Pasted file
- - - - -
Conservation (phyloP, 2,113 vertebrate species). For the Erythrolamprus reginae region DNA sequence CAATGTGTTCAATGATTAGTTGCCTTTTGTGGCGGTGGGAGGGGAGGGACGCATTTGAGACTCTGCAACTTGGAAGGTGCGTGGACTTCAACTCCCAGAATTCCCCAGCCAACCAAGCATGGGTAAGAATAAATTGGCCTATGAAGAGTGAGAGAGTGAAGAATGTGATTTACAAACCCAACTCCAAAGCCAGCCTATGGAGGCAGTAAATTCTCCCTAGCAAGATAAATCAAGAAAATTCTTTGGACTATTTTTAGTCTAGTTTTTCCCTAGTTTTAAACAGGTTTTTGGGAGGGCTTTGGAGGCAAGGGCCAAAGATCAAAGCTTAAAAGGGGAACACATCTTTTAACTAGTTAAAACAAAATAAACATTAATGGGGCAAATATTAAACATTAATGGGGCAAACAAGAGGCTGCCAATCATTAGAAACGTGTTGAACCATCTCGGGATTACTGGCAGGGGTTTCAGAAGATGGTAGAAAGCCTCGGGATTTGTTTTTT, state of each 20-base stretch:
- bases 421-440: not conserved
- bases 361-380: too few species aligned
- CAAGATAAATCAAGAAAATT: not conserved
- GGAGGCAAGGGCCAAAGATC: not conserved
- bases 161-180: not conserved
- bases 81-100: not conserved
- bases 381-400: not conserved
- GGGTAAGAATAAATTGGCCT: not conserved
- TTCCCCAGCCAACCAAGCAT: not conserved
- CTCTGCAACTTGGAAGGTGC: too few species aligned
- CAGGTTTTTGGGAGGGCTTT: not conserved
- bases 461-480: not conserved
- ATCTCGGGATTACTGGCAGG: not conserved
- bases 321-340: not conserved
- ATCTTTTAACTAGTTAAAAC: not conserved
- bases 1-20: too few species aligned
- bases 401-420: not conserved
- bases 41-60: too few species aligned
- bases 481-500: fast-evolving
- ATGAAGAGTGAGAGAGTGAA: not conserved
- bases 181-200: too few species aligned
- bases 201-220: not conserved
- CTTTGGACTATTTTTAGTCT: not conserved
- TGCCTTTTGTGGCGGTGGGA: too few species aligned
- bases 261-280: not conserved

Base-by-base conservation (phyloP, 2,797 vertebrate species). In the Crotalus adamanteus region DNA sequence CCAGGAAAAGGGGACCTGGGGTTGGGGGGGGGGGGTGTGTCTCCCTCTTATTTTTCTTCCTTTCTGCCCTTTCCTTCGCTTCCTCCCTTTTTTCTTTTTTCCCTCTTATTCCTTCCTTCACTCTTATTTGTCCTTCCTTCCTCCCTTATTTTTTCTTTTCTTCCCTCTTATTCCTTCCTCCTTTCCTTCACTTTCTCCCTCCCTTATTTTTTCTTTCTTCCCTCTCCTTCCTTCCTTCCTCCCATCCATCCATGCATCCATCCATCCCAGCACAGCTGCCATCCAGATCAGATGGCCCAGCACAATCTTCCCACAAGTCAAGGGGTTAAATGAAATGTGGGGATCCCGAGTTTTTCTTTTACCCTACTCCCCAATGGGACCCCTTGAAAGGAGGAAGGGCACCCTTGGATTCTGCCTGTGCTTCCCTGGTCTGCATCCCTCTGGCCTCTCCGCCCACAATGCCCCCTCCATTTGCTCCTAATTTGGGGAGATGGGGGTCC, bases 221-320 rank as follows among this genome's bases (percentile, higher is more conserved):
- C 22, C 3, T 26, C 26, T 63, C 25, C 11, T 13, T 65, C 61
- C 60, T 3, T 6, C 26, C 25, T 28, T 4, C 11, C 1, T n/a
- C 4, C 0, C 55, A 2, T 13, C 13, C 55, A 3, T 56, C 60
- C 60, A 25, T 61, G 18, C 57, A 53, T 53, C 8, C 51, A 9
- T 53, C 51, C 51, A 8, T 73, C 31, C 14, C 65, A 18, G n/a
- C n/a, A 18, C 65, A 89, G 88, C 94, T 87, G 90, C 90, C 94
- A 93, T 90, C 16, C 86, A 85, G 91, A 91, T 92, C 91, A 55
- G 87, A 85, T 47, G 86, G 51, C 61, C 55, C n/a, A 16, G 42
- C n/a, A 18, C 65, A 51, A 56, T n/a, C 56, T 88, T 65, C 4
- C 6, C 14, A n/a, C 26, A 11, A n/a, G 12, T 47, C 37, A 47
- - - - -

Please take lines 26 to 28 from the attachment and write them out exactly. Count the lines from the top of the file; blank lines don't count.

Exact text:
- bases 261-280: not conserved

Base-by-base conservation (phyloP, 2,797 vertebrate species). In the Crotalus adamanteus region DNA sequence CCAGGAAAAGGGGACCTGGGGTTGGGGGGGGGGGGTGTGTCTCCCTCTTATTTTTCTTCCTTTCTGCCCTTTCCTTCGCTTCCTCCCTTTTTTCTTTTTTCCCTCTTATTCCTTCCTTCACTCTTATTTGTCCTTCCTTCCTCCCTTATTTTTTCTTTTCTTCCCTCTTATTCCTTCCTCCTTTCCTTCACTTTCTCCCTCCCTTATTTTTTCTTTCTTCCCTCTCCTTCCTTCCTTCCTCCCATCCATCCATGCATCCATCCATCCCAGCACAGCTGCCATCCAGATCAGATGGCCCAGCACAATCTTCCCACAAGTCAAGGGGTTAAATGAAATGTGGGGATCCCGAGTTTTTCTTTTACCCTACTCCCCAATGGGACCCCTTGAAAGGAGGAAGGGCACCCTTGGATTCTGCCTGTGCTTCCCTGGTCTGCATCCCTCTGGCCTCTCCGCCCACAATGCCCCCTCCATTTGCTCCTAATTTGGGGAGATGGGGGTCC, bases 221-320 rank as follows among this genome's bases (percentile, higher is more conserved):
- C 22, C 3, T 26, C 26, T 63, C 25, C 11, T 13, T 65, C 61